As the last thing for this installment, I'll replace the middle section of the page with the existing impressive animated gif which shows a pool project as it progress from looking like a "war zone" as the work commences to its final garden-like appearance. This series of images are contained in the animated gif file named Start-to-Finish2.gif

I locate that in the existing site's source, save the file locally, and add that to the project, beneath the Images folder.

I then change the HTML in Default.aspx, the div in the center section, to:

Pool Project Time Lapse

<img src="Images/Start-to-Finish2.gif" />

... to show the animated gif / slide show. However, when I run it, I find that the image does not stay within the bounds, and "leaks" way over to the right and downwards. So, I must restrict it by creating a CSS class. Not wanting to provide an absolute width and height, I instead use percentages. I will experiment with using 25% for both the screen width and height. Here's the CSS class I create for that, and put in Site.css:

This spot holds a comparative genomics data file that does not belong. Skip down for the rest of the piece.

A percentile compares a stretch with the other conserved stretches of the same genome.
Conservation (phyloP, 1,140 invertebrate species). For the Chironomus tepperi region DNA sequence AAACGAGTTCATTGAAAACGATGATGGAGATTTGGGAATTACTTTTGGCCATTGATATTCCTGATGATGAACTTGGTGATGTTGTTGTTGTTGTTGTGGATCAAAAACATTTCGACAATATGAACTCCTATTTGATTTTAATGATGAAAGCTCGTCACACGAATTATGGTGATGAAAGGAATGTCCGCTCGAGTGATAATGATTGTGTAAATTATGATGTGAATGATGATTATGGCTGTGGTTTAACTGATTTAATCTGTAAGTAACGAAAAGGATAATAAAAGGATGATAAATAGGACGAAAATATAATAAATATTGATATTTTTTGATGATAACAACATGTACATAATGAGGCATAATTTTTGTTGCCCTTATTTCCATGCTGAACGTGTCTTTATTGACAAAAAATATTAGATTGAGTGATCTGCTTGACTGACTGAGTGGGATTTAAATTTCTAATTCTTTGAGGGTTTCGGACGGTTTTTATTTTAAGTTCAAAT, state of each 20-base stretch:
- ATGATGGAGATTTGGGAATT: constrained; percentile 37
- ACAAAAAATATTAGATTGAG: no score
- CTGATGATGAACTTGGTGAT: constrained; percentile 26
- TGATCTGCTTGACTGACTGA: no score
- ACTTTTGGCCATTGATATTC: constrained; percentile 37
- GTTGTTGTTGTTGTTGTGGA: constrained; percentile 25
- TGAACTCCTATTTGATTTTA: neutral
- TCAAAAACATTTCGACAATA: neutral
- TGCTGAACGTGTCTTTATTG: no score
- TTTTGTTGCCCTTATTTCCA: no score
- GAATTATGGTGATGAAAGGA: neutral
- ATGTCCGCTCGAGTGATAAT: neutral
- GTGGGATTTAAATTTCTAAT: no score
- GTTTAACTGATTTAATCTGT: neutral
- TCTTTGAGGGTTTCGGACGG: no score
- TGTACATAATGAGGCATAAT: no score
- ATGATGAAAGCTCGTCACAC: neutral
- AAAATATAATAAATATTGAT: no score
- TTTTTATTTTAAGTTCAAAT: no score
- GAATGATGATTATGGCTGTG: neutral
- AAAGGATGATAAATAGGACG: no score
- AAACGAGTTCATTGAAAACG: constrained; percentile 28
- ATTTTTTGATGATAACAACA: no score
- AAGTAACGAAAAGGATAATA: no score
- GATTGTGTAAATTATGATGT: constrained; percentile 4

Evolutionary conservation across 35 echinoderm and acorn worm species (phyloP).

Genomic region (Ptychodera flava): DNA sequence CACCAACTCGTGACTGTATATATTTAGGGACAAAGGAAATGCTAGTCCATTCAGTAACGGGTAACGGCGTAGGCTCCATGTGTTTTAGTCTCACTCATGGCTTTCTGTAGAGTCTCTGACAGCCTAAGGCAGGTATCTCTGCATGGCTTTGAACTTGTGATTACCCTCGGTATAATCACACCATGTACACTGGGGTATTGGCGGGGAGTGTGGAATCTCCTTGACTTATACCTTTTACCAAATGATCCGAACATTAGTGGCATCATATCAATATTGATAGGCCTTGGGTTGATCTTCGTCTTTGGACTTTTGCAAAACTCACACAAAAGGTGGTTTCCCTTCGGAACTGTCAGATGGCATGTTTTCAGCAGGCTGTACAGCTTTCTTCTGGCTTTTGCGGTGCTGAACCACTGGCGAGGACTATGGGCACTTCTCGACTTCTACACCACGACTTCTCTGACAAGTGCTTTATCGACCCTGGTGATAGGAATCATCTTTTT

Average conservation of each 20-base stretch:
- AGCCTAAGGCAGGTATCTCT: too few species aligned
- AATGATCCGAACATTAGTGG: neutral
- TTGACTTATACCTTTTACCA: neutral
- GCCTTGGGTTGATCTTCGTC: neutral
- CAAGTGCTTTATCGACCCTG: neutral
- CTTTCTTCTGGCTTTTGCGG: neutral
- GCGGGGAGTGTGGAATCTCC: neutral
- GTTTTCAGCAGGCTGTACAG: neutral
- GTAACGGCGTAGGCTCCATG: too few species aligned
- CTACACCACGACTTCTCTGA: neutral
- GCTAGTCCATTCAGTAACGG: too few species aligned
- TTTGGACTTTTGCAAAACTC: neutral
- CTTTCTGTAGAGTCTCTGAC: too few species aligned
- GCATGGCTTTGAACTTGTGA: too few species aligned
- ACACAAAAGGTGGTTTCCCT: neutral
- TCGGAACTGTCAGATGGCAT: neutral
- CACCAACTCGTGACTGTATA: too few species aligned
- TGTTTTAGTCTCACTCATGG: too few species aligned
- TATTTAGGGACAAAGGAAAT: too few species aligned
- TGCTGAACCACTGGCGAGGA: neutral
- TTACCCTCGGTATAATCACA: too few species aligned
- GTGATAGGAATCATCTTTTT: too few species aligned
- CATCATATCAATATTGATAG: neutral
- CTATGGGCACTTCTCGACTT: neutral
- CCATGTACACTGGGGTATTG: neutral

.modestImage {
	height: 25%;
	width: 25%;

... and change the img tag to:

<img class="modestImage" src="Images/Start-to-Finish2.gif" />

I run it and see that makes the images way too dinky, so I change the percentages to 50% and test again.

Still too puny; what the Sam Hillsbrothers Coffee is going on here? I would assume that the size it took up before being constrained was 100%, but I'll try that and see what happens.

Well, 100% looks about perfect, so I'll go with that for now. However, that may not really be the right thing to do; we'll find out later, when the site is tested at different sizes, etc.